Trump Unites, Then Divides

There are several ways of looking at the events that occurred this week inside a Manhattan courtroom and later at Donald Trump’s home in Florida.

First, the indictment of the former president for illegally “conspiring” to win the White House in the 2016 election by paying “hush money” to two women and a doorman to keep secret behavior that could have adversely swayed voters at the ballot box. Even former Attorney General Bill Barr has said it is a “pathetically weak case.” George Washington University Law Professor Jonathan Turley called the indictment “A legal Slurpee, instantly satisfying, but there’s nothing there.” Manhattan District Attorney Alvin Bragg said there is also an “underlying crime,” which he said he didn’t have to mention. How is that fair to Trump?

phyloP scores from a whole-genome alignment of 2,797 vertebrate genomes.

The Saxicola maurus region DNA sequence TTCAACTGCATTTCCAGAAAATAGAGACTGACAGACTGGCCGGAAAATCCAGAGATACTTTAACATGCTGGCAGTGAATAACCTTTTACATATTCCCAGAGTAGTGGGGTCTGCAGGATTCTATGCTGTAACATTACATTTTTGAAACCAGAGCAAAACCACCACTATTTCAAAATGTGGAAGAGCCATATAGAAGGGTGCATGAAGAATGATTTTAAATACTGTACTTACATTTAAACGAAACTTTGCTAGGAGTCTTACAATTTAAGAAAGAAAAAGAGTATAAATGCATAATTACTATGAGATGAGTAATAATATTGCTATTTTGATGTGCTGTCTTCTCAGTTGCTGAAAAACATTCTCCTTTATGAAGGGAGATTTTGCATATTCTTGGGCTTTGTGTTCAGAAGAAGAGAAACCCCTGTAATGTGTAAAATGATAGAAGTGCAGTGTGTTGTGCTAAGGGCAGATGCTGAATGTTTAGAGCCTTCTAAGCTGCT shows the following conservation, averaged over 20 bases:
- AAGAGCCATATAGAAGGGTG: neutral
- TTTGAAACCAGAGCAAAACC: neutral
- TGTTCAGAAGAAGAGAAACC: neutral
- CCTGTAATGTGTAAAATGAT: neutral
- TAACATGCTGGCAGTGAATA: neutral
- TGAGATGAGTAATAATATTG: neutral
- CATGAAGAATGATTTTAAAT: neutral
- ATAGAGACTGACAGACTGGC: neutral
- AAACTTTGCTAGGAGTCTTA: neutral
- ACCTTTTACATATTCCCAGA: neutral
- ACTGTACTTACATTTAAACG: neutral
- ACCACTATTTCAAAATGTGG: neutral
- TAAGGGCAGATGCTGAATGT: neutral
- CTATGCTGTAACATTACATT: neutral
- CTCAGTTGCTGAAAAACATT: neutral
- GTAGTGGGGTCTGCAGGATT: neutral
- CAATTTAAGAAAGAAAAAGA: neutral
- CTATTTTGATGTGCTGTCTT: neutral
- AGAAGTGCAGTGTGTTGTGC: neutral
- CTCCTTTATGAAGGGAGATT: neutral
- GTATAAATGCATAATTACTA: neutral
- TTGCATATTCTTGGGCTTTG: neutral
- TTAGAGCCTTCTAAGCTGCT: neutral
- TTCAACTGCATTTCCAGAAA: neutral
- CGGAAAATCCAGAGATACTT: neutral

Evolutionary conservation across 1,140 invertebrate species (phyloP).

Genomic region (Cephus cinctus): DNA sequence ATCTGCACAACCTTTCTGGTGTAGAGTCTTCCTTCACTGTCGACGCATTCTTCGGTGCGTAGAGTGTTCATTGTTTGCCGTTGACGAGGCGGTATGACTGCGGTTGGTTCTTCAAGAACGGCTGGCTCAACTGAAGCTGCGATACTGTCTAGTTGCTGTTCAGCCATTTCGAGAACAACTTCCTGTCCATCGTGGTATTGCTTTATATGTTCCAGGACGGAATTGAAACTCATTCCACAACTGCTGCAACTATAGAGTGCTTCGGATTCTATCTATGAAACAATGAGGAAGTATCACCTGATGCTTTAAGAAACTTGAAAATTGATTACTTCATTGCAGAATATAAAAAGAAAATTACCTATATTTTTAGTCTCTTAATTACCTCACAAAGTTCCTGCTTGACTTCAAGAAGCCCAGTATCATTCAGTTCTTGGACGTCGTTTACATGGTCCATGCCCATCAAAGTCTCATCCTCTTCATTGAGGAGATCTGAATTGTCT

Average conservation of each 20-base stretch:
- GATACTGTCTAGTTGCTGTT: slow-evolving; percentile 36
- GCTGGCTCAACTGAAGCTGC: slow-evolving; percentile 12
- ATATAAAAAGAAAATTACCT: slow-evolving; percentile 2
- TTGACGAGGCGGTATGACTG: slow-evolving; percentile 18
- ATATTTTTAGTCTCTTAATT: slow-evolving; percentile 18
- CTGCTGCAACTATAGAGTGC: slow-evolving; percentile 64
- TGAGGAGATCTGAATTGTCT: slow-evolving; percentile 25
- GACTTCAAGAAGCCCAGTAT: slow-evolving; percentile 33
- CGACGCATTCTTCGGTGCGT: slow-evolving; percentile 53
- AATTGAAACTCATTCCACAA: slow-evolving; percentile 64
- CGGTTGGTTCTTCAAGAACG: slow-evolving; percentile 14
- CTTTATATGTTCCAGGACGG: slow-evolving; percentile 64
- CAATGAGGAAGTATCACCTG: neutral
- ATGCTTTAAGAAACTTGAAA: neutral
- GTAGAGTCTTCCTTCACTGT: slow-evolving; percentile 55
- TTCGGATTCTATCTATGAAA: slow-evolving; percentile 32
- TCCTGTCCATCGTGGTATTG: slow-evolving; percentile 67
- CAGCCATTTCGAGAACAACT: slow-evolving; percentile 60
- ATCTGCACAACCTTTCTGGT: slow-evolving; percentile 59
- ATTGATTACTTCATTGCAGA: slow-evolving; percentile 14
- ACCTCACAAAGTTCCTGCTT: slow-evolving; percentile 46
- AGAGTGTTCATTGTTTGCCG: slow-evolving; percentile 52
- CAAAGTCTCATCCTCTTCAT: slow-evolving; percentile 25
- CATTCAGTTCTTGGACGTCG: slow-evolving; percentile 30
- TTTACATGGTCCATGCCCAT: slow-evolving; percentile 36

Second, Trump managed to do something no one else has accomplished. He united (most) Republicans behind him, at least for now. Statements by former rivals and targets of his rhetorical attacks have come out in support of him and against Bragg. These include former National Security Adviser John Bolton, Sen. Marco Rubio, Florida Republican, Alan Dershowitz, who said he would still vote against Trump given the chance, but deplores the 34 count felony indictment,

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